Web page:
But before all of that, she was offered a spot in the Saturday Night Live writers room after auditioning to be part of the cast.
And even though Natasha said she's grateful for the experience, she revealed it didn't always bolster her self-confidence.
"I didn’t want folks to think I got in to satisfy a requirement," Natasha explained in a new interview with the Los Angeles Times. "I wanted to show that I belonged. I wanted to be at the table at SNL and I wanted them to think, 'Fuck, she’s funny. I like what she has to say. And I see her and, oh, that joke is great.'"
She continued, "That’s a lot to carry. And I think that’s also an expression of privilege for white writers: They don’t know what it’s like to walk into a room and feel like the audition is not over. I didn’t feel seen, always. Putting my hand up was me wanting to know if my voice could be heard. It was Pavlovian for me."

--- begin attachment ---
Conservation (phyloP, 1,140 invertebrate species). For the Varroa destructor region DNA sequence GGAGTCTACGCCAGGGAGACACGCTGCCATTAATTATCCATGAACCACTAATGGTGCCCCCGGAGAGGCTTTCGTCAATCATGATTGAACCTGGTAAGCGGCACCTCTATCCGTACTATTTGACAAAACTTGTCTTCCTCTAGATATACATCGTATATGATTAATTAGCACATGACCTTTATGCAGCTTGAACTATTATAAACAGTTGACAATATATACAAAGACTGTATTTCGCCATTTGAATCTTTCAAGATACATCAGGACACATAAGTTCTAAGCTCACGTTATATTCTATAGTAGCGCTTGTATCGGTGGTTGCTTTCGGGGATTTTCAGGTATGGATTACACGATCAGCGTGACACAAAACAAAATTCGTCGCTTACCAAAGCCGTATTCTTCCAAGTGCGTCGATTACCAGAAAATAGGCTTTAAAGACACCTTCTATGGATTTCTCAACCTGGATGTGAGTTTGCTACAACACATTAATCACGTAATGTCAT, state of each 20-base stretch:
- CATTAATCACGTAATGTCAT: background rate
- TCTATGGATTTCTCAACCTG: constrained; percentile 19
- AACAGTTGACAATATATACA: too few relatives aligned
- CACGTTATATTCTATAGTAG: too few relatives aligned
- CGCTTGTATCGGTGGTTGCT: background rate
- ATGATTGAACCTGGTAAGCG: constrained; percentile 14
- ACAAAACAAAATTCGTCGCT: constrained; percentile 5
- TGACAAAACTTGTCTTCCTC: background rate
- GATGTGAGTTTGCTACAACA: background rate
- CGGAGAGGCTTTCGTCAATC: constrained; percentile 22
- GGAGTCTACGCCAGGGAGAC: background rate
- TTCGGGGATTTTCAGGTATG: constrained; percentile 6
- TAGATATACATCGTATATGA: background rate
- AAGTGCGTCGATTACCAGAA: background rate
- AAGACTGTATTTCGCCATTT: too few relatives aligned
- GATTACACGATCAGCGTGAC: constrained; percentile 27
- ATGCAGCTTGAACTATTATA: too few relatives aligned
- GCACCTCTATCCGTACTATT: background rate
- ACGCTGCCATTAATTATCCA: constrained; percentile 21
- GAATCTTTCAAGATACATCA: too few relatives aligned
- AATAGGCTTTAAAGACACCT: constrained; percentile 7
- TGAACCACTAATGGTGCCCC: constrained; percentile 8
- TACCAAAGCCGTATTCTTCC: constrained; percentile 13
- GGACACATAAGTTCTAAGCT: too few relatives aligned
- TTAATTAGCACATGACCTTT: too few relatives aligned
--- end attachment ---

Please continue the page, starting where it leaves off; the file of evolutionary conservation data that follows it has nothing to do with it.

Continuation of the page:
The experience influenced how Natasha carried herself years later in the writers room at Insecure. Showrunner Prentice Penny told the LAT about how Natasha was the first writer hired for the show: "I remember saying, 'Girl, you don’t have to raise your hand like that. Why do you keep raising your hand? Just say it.'"
Prentice added, "And she’s like, 'Well, because at my last show, I wasn’t allowed to speak. I had to kind of ask, "Can I speak?"' That broke our heart in the room to hear that. The idea that anybody would try to fucking squash her talent or try to keep her brilliance under a lampshade — like, can you imagine?"
To read Natasha's full interview with the LAT, click here.